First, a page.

As for breakout performances, Danes and Patinkin led the pack this season because Lewis' Brody was marginalized for a large part of his final season. Danes' Claire was the embodiment of chaos; whether it was in her control or not. She made Carrie to be the perfect mixture of logic, romance and anger of never getting everything that she ever wanted. Danes will likely win another Emmy for her heartbreaking scenes as Carrie said goodbye to the man she loved as she watched him become a martyr for the sake of a CIA mission. She expressed her sadness as she tried to keep Carrie's tears at bay in a crowd that wouldn't be sympathetic to her grief as she uttered his name for one last time. Okay, some of Carrie's storyline bordered on frustrating as she appeared to be given a lot of leeway for her questionable behavior. As the season came to a close, Carrie's biggest decision was whether to choose a new cushy position with the CIA or raise her love child with the now late Brody. With the show returning for a fourth season, it would be interesting to see if Danes' devoted Carrie could tackle motherhood the same way she does a terrorist. Danes had strong chemistry with Lewis' anti-hero that wasn't fully utilize, until his last few episodes as they worked together to complete a CIA mission. Let's hope that the show will find a new way to keep Carrie going in future seasons, or at least end the show on a positive note before things goes too far. Patinkin, on the other hand, was able to have his own storyline this season as his character was thrusted into a major profession spotlight without any warning. He made Saul the perfect balance of discipline and anger as he pushed to the breaking point by those around him as he knew that his days with the CIA were numbered. He also had a strong rapport with Danes that bordered on fatherly at times, even when they seemed to be at odds with each other. Fingers crossed that Patinkin's Saul will be able to return next season in whatever capacity necessary to make it happen, because the show wouldn't be the same without him.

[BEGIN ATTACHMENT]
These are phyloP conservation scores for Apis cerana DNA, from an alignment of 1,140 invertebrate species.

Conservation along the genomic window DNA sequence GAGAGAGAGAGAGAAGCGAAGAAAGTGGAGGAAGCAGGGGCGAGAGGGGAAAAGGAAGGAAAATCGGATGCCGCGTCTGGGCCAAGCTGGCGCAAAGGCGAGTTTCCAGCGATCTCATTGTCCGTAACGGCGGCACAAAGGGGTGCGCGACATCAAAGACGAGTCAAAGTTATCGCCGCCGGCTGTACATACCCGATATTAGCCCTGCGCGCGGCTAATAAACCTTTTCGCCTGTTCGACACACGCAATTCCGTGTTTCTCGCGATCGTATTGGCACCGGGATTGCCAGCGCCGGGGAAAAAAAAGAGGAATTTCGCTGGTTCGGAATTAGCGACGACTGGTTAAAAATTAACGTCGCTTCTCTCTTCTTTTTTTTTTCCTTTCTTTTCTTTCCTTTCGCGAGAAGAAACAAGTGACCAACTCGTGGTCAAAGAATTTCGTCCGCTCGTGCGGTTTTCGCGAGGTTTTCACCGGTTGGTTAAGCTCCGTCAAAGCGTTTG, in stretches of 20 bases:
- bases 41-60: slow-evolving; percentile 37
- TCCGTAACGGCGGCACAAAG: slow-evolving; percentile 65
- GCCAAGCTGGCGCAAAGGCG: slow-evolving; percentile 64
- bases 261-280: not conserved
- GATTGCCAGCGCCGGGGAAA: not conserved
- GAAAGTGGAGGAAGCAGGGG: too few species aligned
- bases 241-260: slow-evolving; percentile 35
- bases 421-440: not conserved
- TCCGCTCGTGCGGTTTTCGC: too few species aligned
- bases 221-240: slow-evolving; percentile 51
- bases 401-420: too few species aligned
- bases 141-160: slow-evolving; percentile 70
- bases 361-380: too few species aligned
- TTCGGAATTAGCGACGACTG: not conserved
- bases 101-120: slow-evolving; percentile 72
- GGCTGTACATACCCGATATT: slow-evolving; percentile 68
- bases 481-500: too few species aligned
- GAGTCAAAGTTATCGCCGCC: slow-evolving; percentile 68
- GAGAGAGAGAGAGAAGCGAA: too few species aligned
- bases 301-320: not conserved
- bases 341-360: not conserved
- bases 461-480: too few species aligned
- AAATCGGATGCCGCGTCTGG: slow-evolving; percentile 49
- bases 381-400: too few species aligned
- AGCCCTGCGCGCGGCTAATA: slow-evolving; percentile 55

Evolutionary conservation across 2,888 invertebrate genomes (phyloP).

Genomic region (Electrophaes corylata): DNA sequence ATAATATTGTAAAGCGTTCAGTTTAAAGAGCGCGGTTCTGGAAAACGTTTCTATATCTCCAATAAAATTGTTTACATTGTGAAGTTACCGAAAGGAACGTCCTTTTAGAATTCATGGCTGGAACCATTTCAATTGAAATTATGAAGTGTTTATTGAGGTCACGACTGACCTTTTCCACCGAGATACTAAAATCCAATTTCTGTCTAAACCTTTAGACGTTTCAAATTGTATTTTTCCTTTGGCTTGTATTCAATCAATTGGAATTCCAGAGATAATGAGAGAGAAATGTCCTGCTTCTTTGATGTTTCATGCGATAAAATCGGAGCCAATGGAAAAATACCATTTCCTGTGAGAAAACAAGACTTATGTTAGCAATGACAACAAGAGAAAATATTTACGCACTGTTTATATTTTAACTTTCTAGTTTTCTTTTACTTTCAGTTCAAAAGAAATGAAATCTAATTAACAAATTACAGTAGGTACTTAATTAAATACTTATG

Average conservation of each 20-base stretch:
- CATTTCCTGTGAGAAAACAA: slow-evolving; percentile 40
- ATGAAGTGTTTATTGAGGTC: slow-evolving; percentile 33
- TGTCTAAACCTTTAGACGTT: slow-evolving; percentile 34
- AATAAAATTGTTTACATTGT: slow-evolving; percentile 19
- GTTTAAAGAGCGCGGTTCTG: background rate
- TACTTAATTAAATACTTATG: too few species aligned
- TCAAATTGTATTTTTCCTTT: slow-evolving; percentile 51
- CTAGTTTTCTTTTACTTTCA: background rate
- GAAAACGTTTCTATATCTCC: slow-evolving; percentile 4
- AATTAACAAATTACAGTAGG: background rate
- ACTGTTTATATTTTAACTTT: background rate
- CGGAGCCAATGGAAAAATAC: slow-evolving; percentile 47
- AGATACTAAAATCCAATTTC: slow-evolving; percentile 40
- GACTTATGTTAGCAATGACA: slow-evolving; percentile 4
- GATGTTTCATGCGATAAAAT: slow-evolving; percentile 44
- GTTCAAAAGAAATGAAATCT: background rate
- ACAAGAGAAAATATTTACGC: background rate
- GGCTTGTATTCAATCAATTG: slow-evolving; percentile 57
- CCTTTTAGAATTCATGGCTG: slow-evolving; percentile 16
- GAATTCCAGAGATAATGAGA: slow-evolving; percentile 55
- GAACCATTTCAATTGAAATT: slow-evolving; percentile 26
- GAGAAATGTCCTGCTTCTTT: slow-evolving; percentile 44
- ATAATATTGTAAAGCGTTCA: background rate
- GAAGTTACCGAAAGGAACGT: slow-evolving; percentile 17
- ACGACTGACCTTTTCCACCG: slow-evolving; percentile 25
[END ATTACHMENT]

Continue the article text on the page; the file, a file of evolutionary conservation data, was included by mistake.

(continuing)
"Homeland" aired its season finale on December 15th at 9:00 pm on Showtime. New episodes are slated to air sometime in 2014.
Verdict: Danes and Lewis gave top notch performances, but some major changes that happened at the end of the season could negatively impact season four next year if the right story wasn't told.
TV Score: 3 out of 5 stars
1 Star (Mediocre)
2 Stars (Averagely Entertaining)
3 Stars (Decent Enough to Pass Muster)
4 Stars (Near Perfect)
5 Stars (Gold Standard)